Global 2000 firms face enormous challenges in creating content for distribution to other locales throughout the world. These challenges can be enumerated as follows:
- Translation of content is perceived as a separate function from the creation and management of product documentation. Therefore, firms must engage in two separate buying cycles to build an end-to-end solution for producing localized content.
- Linking a content management system and a translation management system typically means that firms must spend extra money to create a specialized, “one-off” integration that requires significant investment of IT resources both for the initial integration and for ongoing maintenance of the integration.
- The Language Service Provider (LSP) market is highly fragmented, yet some vendors try to lock customers into a “closed” system where only the vendor’s management tools and translation resources are available, thereby forcing customers to discard trusted localization providers who are not part of the vendor’s network.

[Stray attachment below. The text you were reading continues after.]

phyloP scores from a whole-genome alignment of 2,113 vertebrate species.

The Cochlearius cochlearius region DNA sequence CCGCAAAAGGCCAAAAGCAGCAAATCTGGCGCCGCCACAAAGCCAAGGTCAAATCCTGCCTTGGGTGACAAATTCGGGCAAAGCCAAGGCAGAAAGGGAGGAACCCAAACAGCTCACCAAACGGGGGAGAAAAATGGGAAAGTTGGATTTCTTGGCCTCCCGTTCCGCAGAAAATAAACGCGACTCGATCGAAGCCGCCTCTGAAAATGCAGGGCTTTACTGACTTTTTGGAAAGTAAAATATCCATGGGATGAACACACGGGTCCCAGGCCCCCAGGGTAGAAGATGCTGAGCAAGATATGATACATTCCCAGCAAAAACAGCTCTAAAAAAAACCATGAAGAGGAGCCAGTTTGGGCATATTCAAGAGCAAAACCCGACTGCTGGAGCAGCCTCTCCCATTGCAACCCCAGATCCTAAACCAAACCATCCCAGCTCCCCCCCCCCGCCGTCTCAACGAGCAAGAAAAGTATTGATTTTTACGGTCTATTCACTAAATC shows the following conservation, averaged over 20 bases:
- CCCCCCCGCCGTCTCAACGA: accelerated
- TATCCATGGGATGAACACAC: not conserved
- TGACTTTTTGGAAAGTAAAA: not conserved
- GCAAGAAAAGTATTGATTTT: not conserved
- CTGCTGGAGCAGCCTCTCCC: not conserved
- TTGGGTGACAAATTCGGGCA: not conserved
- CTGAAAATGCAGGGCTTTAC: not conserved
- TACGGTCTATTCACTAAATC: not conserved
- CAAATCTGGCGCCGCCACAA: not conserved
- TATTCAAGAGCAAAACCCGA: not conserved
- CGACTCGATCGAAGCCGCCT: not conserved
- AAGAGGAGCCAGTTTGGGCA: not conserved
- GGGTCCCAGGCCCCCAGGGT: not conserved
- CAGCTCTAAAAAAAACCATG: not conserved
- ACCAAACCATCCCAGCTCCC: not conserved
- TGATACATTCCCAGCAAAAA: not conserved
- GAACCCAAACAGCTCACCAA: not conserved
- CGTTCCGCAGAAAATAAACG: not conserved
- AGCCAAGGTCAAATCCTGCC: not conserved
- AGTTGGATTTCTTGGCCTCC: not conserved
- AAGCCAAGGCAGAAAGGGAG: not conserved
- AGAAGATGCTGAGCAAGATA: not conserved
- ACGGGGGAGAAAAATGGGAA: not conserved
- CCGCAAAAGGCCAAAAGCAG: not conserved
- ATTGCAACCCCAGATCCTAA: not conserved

The Translation-Enabled Content Management initiative addresses the root causes of these problems. Its fundamental principles are:
- There should be an end-to-end solution for the creation, management, localization, and production of product documentation.
- Customers should be allowed to tie together the services of existing and trusted vendors of either content management or translation management without being forced into a closed system defined by any single vendor.
- The rise of SOA and Software-as-a-Service gives customers a real avenue for building end-to-end solutions that are simple to integrate, conform to IT governance policies, and are delivered by best-of-breed service providers.